Donald Trump was sworn in as our country’s 45th President on January 20 and, prior to his inauguration, he vowed to immediately set into motion many of the promises he made during his campaign. One of the promises made by President Trump during his campaign was to reduce taxes across the board—especially for working class and middle class Americans.

Currently, there are seven different individual tax brackets ranging from 10% to a maximum of 39.6%. Under the plan proposed by President Trump, there would only be three tax brackets:

  • 12% for individuals earning less than $75,000;
  • 25% for individuals earning more than $75,000 but less than $225,000; and
  • 33% for individuals earning more than $225,000

President Trump’s plan also proposes raising the standard deduction from $6,350 to $12,000 for single tax filers and from $12,700 to $30,000 for joint tax filers, and eliminating the head of household tax filing status. Under President Trump’s plan, the corporate tax rate would be reduced from 35% to 15%.  While Trump alone cannot change the tax code, the proposal put forth by House Republicans is quite similar to the Trump proposal. The House Republican plan agrees with Trump’s three tax brackets—so changes in tax rates are inevitable.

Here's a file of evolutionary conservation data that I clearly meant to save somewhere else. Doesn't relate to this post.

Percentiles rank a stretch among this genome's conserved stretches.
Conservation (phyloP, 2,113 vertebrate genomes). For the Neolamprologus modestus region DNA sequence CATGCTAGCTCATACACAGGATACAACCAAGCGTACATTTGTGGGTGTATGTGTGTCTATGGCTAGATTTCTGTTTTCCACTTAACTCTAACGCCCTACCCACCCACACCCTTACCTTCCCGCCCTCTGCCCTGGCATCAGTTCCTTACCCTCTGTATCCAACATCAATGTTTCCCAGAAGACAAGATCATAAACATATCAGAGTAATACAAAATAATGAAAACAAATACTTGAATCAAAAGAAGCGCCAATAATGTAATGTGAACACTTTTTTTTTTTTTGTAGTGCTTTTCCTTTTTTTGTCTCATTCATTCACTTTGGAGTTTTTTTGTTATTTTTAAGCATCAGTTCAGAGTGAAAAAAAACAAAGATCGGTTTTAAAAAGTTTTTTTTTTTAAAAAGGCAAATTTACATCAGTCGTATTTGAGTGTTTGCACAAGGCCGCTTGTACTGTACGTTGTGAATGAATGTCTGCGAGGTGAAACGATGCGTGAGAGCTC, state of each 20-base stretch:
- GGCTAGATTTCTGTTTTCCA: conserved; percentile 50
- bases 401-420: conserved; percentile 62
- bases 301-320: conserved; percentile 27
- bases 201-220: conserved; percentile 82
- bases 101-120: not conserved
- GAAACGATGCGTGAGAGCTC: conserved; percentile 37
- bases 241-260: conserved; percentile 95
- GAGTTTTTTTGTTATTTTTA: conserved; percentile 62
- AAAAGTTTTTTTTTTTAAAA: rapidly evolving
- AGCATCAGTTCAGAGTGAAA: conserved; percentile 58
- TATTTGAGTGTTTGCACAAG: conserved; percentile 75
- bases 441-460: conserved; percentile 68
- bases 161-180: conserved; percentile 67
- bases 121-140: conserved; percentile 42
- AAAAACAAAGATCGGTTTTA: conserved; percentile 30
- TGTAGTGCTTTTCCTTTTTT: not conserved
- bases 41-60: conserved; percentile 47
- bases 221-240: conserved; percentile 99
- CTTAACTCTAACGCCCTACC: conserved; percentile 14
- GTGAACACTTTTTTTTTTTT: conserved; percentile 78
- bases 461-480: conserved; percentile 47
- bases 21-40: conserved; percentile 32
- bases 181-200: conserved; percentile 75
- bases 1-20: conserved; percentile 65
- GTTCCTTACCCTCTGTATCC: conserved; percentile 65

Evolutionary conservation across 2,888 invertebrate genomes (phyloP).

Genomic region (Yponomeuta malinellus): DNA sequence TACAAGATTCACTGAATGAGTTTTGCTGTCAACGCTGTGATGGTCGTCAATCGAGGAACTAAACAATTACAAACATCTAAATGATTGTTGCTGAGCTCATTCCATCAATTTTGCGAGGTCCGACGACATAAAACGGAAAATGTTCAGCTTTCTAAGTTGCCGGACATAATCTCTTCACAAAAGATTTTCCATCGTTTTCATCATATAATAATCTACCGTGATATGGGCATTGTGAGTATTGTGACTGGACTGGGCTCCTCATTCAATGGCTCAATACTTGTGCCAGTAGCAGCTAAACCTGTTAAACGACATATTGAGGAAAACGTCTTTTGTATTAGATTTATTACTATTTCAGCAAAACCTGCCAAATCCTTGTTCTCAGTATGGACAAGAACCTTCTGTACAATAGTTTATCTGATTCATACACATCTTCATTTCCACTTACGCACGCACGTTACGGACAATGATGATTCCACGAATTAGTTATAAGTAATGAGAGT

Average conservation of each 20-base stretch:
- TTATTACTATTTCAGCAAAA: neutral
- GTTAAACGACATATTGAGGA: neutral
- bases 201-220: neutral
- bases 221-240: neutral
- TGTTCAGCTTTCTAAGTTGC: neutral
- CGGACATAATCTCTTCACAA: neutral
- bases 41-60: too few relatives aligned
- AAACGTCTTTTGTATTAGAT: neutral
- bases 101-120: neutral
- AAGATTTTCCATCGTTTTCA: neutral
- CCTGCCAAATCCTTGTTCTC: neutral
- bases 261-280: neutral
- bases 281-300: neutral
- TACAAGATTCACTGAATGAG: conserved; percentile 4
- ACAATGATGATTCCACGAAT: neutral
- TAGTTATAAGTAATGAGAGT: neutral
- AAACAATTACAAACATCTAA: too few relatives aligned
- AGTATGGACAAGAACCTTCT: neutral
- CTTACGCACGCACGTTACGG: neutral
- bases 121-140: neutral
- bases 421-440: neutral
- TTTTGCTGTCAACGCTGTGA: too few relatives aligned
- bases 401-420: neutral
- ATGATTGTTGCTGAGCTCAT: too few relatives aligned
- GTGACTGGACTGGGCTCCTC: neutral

How will this impact you?

Lower taxes means higher net income. And, that higher net income could impact you if you are paying or receiving child support, spousal support, maintenance, or alimony. For example, under the current tax code, an individual who earns $500,000 per year would be in the 39.6% tax bracket, which results in net income of $302,000. Under President Trump’s proposal, an individual who earns $500,000 would be in the 33% tax bracket, which results in net income of $335,000. That additional $33,000 of net income will impact your support calculation. Depending on whether you are the party receiving support or the party paying support, this could be good news or bad news. We expect quick changes from the new administration and are keeping a close eye on any changes to the tax code. As this issue develops, if you have any questions about how new tax laws could affect your support order, the attorneys in all states of our matrimonial group are prepared to answer them.